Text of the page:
6. Development opportunities

Development isn’t just about grooming somebody for promotion. That might be one intention or outcome but even when we know that a team member has no aspirations to go further, or reached their peak, that doesn’t mean to say that we just let them stagnate.

Rather than making everybody mediocre at everything they do, tap into their strengths, talents and passions so they excel in certain areas, and work as a team to bridge the gaps in individuals’ abilities or interests.

Delegate and give ownership, such as making people champions for certain tasks. This gives them pride in the task and they’ll appreciate you’ve recognised where they do a good job (ensuring you’re careful not to overburden or just dump these tasks on them).

Think about life skills; for example offering English lessons for migrant workers.

Give people the opportunity for career progression where possible and appropriate. You may not be able to accommodate everyone’s aspirations particularly if you’re a small business, but having some kind of succession plan in place gives people something to work towards.

 

In summary

So by doing a little bit of homework and a little bit of creativity there are plenty of ways you can recognise and reward your team to show them some love and bring a smile to their face which they’re sure to pass on to your customers.


If you don’t want wasted time and effort

conscious competence modelWhen carrying out customer service training as well as sharing knowledge (e.g. about your products) we are developing skills, and skills require practice and feedback to get them right and build confidence.

During the training you would have established the standards, your expectations, and hopefully people will have had a chance to practise their skills in a safe environment.

But, sometimes the only way to really hone these skills and develop true competence is once applied on the job. It simply can’t always happen in the confines of the training room.

When we learn anything new we always begin at stage 1 on the conscious competence learning model, and end at stage 4 – ‘unconscious competence’, having passed through stage 2 – ‘conscious incompetence’ and – 3 ‘conscious competence’.

At the point people finish training they are somewhere between consciously incompetent and consciously competent.

At consciously competent you still have to stop and think about how you do something, it doesn’t flow naturally. It takes longer and you’re still learning a little from trial and error. Confidence can be low as you get to grips with it all. Think of it as you were when you first passed your driving test.

So when you plan your training, schedule time to allow the team member(s) to practise and get feedback on how they are doing. It might still be on the job, but don’t expect them to be able to put everything into practice perfectly straight away. If you do you run the risk of losing their confidence. And when something doesn’t work right first time around it’s all too easy for them to go back to their old and familiar ways.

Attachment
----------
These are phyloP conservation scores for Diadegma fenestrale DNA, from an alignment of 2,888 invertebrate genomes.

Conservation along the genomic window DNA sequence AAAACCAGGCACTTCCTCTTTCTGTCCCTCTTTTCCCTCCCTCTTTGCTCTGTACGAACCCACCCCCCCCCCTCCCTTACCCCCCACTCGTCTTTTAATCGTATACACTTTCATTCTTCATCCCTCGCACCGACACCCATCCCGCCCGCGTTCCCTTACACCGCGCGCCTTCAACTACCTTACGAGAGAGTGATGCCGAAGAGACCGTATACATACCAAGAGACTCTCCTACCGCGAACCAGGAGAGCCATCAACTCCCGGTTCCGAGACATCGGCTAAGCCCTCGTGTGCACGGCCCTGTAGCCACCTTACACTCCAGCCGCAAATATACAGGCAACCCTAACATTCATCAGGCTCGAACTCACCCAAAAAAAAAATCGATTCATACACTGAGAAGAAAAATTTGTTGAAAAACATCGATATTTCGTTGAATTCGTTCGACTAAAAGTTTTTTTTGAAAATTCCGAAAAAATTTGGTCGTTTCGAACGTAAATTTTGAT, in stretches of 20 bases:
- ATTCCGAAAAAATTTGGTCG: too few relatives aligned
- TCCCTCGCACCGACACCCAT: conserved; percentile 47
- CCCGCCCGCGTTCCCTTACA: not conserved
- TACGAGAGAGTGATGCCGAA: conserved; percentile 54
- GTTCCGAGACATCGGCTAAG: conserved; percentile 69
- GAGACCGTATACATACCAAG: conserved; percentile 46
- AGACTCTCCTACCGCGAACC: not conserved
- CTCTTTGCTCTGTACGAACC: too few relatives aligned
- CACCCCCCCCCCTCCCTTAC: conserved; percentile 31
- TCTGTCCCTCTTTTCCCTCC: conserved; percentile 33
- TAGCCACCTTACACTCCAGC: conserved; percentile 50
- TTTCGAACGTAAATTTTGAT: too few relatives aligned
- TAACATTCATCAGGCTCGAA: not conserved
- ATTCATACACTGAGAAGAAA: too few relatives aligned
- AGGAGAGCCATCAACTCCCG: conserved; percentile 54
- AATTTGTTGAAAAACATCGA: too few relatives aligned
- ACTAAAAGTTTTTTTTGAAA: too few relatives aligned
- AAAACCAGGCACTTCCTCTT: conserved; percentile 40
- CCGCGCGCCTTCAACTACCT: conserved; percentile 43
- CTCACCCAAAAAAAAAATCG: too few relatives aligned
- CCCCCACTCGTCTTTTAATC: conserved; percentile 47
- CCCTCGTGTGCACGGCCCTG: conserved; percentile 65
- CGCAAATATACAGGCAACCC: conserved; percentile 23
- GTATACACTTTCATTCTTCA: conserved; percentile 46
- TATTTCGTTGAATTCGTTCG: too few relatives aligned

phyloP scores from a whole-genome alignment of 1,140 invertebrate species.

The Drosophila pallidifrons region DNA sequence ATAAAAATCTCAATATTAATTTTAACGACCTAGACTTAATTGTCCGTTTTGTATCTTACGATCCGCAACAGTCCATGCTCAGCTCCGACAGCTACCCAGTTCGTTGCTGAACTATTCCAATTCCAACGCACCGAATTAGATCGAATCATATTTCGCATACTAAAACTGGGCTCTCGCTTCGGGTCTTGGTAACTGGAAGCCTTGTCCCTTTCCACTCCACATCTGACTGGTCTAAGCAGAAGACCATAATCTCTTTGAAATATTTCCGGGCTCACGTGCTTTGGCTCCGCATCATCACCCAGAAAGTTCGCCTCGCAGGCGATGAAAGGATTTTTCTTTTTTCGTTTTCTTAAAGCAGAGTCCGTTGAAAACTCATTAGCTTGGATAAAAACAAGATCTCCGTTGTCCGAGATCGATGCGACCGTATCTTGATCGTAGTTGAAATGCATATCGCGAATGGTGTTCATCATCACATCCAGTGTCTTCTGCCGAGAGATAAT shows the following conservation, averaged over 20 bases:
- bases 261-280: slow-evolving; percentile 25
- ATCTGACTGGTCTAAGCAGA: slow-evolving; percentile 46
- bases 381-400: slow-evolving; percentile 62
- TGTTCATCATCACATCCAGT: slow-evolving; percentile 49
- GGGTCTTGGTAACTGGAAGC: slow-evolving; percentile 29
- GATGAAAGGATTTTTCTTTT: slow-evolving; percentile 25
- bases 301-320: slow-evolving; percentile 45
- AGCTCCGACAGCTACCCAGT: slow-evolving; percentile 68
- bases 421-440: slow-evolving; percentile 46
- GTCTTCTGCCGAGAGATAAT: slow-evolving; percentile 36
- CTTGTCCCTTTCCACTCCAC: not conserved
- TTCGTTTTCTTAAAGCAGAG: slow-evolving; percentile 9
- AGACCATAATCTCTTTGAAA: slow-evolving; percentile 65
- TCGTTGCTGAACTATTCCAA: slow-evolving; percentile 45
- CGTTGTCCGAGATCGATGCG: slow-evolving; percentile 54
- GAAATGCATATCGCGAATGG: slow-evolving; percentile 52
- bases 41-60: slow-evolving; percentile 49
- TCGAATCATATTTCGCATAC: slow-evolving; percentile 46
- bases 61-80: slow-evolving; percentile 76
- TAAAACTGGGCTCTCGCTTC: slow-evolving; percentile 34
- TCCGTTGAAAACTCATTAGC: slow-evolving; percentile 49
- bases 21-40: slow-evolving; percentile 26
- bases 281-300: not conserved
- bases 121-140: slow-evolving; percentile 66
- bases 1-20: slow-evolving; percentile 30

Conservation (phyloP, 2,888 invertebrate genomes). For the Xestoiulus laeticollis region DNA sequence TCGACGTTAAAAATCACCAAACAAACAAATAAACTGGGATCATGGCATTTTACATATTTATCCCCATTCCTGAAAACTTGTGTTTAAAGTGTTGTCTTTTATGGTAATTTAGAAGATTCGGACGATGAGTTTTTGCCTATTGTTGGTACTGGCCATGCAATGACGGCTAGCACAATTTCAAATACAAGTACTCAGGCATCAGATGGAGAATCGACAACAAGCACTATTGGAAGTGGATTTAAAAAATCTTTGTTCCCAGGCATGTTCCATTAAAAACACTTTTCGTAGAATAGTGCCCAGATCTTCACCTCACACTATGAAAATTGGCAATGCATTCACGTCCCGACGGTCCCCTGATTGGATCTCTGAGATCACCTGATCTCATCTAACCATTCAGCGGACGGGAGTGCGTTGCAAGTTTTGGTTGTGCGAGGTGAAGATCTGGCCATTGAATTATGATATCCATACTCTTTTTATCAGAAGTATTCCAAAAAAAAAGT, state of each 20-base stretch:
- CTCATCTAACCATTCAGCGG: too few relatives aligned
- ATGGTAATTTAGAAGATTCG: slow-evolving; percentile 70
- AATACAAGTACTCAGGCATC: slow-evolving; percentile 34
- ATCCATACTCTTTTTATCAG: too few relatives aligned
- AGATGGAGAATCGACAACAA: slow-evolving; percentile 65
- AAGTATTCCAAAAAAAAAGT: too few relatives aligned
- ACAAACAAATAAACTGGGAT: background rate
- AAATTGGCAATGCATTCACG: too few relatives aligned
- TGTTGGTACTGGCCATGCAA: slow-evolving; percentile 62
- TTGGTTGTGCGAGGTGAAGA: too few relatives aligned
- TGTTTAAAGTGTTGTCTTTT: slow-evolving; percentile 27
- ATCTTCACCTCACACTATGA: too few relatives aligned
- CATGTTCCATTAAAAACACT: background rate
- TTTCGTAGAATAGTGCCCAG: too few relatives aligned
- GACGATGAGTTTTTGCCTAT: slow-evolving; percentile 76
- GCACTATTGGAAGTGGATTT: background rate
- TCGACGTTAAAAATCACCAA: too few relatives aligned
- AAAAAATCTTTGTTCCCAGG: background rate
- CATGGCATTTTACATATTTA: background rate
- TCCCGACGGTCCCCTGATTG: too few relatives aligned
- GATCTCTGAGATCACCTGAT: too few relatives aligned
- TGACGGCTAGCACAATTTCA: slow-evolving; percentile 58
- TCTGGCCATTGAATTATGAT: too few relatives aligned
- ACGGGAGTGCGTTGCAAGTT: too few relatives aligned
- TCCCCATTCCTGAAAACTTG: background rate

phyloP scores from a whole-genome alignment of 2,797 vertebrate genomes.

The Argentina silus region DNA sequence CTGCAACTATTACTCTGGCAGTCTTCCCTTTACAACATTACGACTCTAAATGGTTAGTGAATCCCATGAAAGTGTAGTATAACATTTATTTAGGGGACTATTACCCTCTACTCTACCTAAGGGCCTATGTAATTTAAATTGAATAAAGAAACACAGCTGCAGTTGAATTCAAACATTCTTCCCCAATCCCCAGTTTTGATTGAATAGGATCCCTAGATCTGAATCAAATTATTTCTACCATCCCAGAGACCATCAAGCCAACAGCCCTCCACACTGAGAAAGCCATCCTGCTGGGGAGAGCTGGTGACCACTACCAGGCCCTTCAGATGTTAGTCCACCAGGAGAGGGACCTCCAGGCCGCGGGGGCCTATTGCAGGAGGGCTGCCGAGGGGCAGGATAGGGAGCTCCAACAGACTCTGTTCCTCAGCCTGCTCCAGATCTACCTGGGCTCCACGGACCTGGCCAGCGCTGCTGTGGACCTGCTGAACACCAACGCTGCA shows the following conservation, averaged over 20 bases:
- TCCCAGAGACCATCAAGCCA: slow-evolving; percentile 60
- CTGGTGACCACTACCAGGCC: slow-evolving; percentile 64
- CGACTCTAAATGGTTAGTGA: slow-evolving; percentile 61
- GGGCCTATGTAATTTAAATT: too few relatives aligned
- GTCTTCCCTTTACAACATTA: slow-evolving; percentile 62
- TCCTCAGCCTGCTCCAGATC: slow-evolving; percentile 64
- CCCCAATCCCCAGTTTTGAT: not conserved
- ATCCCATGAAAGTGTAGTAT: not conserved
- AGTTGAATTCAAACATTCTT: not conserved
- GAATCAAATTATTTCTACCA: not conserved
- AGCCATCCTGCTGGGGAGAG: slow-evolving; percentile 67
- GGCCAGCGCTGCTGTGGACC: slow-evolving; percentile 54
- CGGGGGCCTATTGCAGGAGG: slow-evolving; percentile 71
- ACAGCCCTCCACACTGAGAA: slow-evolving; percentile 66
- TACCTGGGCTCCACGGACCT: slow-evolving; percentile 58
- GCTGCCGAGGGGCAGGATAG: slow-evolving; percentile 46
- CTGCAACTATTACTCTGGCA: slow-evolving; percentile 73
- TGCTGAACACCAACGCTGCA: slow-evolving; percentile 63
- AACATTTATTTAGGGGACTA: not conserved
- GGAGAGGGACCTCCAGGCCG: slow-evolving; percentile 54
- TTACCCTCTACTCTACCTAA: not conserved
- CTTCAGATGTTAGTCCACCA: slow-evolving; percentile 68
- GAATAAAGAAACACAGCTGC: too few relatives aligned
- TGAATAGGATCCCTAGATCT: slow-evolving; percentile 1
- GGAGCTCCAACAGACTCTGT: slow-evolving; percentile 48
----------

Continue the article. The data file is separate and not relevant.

Result?

Wasted time and effort in the training.


Old habits die hard

Dont forgetYou know that frustration you feel when you ask someone in your team to do something differently, and although you know they know what to do for some reason they just don’t do it!

I managed to stall my car twice yesterday!

Not because I don’t know how to drive. It’s simply that I’d got out of the habit of changing gear, as I’d been driving an automatic for the past 18 months.

And it can be no different in the workplace. When you have not done something for a while people get out of the habit. So when you need them to go back to a previous way (maybe back to a standard that has recently slipped, or wasn’t such a priority for a while) you might need to build up people’s confidence again and start re-establishing the habit.

Of course when you stall the car you get instant feedback that you’re doing it wrong! But in the workplace it might be a little less obvious.

This doesn’t mean to say that you need to retrain people, but they night need a little bit of a helping hand, some feedback and maybe some coaching to get them back on track. And then keep an eye on them until the habit is firmly installed.



How to engage your team in customer service

How engaged are your team in customer service? Customer service and the customer experience are dependent on your team. The customer’s perception of service is only as good as their last experience!

If you’d like to explore more activities to engage your team in customer service you’ll find 28 activities here